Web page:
Phoenix Criminal Defense Attorney
Let a Former Prosecutor Fight for You You Don't Have to Face Tough Charges Alone

Orders of Protection in Phoenix

Were you arrested for family violence (domestic violence) in Phoenix or anywhere else in Maricopa County? If so, your accuser may have obtained a civil court order called a protective order, otherwise known as an “Order of Protection,” against you. If this has upset you, we understand since protective orders can stop you from doing a lot of things, such as going near your home, seeing your children, or possessing a firearm.

Protective orders in Maricopa County are issued by a judge, and they have to be served by a process server, a police officer, or by a deputy sheriff. They cannot be served by the alleged victim. Protective orders are good for 12 months from the date of service, which is an eternity to someone who’s been wrongfully accused.

What an Order of Protection can do:

  • Prohibit you from committing violence,
  • Prohibit you from harassing someone,
  • Order you not to contact (in person, by phone, in writing, etc.) someone protected in the order,
  • Order you to stay away from certain locations, such as your home, the victim’s school or work, etc.,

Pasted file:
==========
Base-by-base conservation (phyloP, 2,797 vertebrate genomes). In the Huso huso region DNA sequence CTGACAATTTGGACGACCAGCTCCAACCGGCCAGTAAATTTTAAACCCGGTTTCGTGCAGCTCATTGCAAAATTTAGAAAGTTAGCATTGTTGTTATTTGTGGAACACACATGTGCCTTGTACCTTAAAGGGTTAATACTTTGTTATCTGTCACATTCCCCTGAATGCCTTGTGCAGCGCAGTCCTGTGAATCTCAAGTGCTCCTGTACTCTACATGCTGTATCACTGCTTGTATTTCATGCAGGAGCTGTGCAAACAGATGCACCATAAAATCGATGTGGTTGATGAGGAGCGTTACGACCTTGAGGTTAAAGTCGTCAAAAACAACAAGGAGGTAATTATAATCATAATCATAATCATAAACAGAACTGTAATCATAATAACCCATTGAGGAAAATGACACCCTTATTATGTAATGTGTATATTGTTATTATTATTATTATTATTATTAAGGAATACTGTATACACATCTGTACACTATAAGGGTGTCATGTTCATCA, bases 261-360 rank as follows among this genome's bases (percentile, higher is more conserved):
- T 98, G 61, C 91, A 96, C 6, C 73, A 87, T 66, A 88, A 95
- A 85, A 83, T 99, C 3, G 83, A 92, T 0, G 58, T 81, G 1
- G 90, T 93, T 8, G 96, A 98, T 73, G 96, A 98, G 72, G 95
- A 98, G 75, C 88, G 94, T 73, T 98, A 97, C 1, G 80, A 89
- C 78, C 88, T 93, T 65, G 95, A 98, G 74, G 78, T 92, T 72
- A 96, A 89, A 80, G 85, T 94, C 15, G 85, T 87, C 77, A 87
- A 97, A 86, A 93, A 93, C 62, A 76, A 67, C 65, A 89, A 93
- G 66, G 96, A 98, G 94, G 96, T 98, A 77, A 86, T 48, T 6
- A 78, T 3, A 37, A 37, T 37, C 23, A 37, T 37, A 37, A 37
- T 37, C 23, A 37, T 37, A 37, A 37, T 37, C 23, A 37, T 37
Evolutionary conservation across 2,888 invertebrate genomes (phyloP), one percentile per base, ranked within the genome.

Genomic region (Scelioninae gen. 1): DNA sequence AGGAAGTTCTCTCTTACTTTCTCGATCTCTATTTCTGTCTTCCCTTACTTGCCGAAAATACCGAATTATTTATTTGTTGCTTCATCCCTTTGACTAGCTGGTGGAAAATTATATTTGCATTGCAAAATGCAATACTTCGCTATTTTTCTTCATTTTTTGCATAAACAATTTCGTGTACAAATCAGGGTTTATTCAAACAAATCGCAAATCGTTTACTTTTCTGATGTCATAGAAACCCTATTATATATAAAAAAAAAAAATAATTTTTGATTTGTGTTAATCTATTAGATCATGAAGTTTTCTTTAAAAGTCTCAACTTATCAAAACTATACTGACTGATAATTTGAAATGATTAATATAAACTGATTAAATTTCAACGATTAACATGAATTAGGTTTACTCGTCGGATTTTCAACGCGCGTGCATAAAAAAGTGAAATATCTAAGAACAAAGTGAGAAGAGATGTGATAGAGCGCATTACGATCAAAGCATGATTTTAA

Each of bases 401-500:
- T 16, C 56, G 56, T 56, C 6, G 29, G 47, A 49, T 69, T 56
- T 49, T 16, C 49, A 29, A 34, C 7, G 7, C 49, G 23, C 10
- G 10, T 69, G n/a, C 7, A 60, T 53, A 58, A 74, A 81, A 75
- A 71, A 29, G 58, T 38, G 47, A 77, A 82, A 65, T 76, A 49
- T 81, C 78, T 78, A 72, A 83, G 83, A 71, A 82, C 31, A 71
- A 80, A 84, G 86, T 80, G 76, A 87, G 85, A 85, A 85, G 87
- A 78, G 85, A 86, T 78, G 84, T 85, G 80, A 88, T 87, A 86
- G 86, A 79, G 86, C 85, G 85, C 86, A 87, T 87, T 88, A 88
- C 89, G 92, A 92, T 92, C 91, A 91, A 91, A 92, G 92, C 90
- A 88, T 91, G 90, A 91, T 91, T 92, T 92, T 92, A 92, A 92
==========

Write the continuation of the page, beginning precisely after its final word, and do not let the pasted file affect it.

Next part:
• Prevent you from seeing your children,
  • Order you to surrender your firearms, and
  • Prohibit you from purchasing firearms or ammunition.

As you can see, an order of protection can disrupt your life in many ways, especially if you have children and are asked to move out of your home. If you are on the brink of divorce, or in the middle of a divorce, having an Order of Protection against you will not be viewed well by the family judge handling your case.

What if I’m being falsely accused?

Unfortunately, many men are wrongfully accused of family violence or child molestation during a heated divorce or child custody battle. Other times, bitter spouses call 911 or file false charges out of anger, jealousy or spite.

If you disagree with an Order of Protection, you have the right to tell your side of the story in court. However, in order to do this, you’ll need to request a hearing. The only way an Order of Protection can be dismissed or quashed is to have a judge do it, and we can help you by filing the appropriate motion with the court.

To learn more about protective orders, we urge you to contact the Law Offices of Joshua S. Davidson, PLC to speak with our former prosecutor for free.